The UUC Hub is where you will find all of our information and resources concerning Urethral Urinary Catheters.

Many of our patients will require an indwelling urinary catheter to be inserted during their stay in hospital. It is important that staff involved in the insertion and maintenance of these devices have access to training and guidance to ensure the comfort and safety of their patient.

The Infection Prevention and Control Team (IPCT) are working in conjunction with Practice Development to ensure that staff are supported and have the knowledge and skills to care for a patient with a urethral urinary catheter. 

NHSGGC Documents
Catheter Passport

The National Catheter Passport (NCP) is an information resource given to patients and was created to improve both care and communication around urinary catheters.

National Catheter Passport (NCP)

Guidance for the use of the National Catheter Passport

Staff can order the National Catheter Passport via PECOS (SKU code 223848) whenever they order their supply of catheters and should be used once the decision has been made for the catheter to remain in situ – this may be on discharge from hospital or whilst at home.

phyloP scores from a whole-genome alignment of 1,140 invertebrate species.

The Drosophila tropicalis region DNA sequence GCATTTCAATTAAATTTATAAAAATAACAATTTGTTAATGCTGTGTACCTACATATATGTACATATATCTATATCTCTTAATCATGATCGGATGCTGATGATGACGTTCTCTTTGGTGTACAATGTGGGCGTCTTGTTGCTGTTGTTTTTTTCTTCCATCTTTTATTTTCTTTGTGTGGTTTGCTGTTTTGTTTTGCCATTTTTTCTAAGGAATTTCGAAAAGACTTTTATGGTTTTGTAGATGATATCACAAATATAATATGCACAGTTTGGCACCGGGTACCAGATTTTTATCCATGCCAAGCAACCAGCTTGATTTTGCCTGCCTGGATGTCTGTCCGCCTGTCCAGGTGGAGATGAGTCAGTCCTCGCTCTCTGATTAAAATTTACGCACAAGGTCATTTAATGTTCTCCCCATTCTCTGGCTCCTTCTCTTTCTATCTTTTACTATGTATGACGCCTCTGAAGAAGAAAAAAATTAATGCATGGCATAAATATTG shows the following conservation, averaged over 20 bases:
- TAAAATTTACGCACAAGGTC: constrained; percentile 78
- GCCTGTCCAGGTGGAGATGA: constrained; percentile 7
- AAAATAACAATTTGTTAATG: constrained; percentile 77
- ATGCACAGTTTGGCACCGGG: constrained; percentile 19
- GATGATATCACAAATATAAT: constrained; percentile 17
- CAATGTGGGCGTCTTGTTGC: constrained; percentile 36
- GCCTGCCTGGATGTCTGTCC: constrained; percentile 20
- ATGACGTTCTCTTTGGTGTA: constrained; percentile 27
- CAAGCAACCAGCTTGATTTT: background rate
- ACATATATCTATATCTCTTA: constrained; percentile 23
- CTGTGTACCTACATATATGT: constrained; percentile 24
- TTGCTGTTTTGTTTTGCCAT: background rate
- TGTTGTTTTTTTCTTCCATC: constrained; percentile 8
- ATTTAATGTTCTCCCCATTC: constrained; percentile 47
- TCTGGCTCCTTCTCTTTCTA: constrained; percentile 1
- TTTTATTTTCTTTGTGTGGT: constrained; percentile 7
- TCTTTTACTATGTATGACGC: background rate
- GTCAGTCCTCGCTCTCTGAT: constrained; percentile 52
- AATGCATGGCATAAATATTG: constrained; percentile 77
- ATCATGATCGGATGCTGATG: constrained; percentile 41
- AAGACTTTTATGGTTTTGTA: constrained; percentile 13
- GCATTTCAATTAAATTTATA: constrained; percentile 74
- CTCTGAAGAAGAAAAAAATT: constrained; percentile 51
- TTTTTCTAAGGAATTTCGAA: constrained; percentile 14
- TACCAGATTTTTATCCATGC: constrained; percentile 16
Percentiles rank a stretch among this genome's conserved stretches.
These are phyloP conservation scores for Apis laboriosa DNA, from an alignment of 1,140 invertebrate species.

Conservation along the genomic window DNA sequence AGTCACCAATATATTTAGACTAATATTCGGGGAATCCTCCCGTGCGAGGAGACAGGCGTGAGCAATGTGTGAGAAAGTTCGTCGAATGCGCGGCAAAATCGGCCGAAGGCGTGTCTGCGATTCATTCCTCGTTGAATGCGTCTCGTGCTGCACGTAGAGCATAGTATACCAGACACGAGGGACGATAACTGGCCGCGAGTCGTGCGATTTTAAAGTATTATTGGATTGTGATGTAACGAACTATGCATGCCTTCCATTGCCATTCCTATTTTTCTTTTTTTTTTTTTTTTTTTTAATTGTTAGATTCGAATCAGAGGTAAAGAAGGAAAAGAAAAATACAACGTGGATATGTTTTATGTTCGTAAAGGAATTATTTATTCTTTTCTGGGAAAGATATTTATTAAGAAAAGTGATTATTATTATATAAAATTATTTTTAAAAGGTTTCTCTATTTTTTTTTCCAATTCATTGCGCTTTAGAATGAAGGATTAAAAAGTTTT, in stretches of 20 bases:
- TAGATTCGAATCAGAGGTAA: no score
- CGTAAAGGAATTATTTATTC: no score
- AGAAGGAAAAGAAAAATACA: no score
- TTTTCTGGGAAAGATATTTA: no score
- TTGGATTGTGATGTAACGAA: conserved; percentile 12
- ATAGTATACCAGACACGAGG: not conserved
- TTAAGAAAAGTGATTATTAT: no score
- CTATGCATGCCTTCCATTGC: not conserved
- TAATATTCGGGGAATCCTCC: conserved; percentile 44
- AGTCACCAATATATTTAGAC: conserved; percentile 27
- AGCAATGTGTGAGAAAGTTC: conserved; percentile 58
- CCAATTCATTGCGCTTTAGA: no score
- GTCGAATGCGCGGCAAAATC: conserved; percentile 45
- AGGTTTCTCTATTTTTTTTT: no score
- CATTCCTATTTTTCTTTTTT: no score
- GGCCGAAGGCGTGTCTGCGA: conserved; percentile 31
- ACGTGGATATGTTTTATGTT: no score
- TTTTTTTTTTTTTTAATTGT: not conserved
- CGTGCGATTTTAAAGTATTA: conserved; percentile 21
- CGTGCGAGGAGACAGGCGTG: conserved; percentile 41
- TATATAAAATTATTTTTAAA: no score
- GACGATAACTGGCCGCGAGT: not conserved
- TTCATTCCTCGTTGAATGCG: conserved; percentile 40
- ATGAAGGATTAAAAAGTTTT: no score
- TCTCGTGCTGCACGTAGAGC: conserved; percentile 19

Staff caring for a patient who requires an indwelling urethral urinary catheter should complete the NES module entitled ‘Urinary catheterisation’. Staff should log in to LearnPro NHS and add the NES Urinary catheterisation to their programme.


The Healthcare environment inspection team may visit your ward to inspect the care and maintenance of these devices. Published on the HEI website are the methodology and inspection aide memoir. We recommend that staff familiarise themselves with these two documents.

NHSGGC Infection Prevention and Control Team

The IPCT have developed a tool to measure compliance with the urethral urinary catheter care plan. This tool can be used by staff to measure their own ward compliance.